The houses that will be built for Sugarcane Townes will be reminiscent of Acadian- or French-style homes. That’s part of an effort to preserve and celebrate Louisiana’s cultural and agricultural history. The structures will have a plantation-like appearance; inspiration has been drawn from famous properties around Louisiana, such as Oak Alley Plantation near New Orleans.
The aim of these housing designs is to “pay homage to history,” while adding a traditional aesthetic value to a new development. Plantation-style homes can be seen occasionally in Southwest Louisiana. But the homes are often old, drafty, riddled with problems and run down. Sugarcane Townes will help revive the old way of building and the unique features of Louisiana homesteading. A modern-day plantation-style community sounds pretty appealing and really stokes the imagination.
The fact that the land being built upon was cultivated for sugarcane in the past adds to the plantation image.
Sugarcane Townes is about pride in the great building tradition of Louisiana culture. Most people in Southwest Louisiana would love to live in a large house with a large verandah wrapping around the body of the house; a verandah where they could sit in rocking chairs and take in a beautiful view.
The concept of living in Sugarcane Townes sounds a bit like a scene out of a Kate Chopin short story. If the development stays true to the Acadian style, then residents can buy into an ideal in which they can lie down on a hammock on a massive porch and listen to the wind coming through the oak trees while reminiscing about the simpler days gone by.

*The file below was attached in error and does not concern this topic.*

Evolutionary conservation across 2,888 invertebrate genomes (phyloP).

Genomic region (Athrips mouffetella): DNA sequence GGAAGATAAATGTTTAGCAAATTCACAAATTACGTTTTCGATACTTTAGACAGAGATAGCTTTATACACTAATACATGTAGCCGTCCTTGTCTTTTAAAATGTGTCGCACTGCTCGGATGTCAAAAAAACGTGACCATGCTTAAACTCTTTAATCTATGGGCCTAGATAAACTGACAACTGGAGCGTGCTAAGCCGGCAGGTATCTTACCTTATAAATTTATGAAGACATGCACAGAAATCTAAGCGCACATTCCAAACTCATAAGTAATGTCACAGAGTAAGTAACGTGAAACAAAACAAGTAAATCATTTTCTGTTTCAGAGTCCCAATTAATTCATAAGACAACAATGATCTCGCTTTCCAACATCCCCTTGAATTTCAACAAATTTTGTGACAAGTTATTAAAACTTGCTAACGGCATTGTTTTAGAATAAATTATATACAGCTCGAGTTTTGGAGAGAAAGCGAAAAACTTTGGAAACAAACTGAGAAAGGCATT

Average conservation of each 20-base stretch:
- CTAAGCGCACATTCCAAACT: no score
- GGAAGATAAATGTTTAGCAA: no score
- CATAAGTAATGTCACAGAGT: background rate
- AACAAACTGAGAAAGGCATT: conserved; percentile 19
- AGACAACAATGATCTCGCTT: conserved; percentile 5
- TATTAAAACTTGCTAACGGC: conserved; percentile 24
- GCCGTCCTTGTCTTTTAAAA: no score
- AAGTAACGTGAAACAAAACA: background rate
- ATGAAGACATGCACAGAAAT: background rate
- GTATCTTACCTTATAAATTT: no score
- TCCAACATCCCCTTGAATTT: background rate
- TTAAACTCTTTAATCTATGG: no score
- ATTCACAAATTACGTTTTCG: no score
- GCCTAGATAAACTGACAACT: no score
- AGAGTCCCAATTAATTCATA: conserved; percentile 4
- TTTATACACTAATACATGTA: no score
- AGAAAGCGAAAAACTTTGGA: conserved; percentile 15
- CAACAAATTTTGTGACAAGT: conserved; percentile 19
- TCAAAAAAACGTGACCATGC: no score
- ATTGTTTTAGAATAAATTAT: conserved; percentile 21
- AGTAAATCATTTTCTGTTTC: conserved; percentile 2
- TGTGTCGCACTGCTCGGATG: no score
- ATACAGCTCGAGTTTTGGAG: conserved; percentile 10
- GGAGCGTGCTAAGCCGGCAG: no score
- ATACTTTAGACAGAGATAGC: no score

Sugarcane Townes will honor Louisiana in another noticeable way by naming the local roads after various areas in Acadiana. For example, some of the road names are slated to be “Breaux Bridge North,” “St. Martinville South” and “Homa Towne.”
Sugarcane Townes is a brainchild of Mausan Developments. The genius of it makes you wonder why nobody has realized the potential of such a thing before. Trends always come back around. We are seeing that principle manifested in local housing.
Mausan has realized the need for affordable luxury in a housing market that’s currently feeling the stress of growing pains and trying to expand at an exponential rate. I think they have a winning formula that will keep Sugarcane Townes successful for many years to come. It’s wonderful that a group of individuals, passionate about our roots, had the idea to stay true to the Louisiana spirit and come up with a plan to build a community using architectural patterns unique to the area.
Nowadays, innovative or beautiful designs are quickly disappearing in America due to production and labor costs and short construction deadlines. It will be nice to bring the art of beauty, and not just efficiency, to our homes.
If you’ve have always dreamed of acquiring an antebellum style home, then Sugarcane Townes is worth looking into when the homes hit the market — or before if possible. Lagniappe will keep you abreast of any further developments as construction progresses.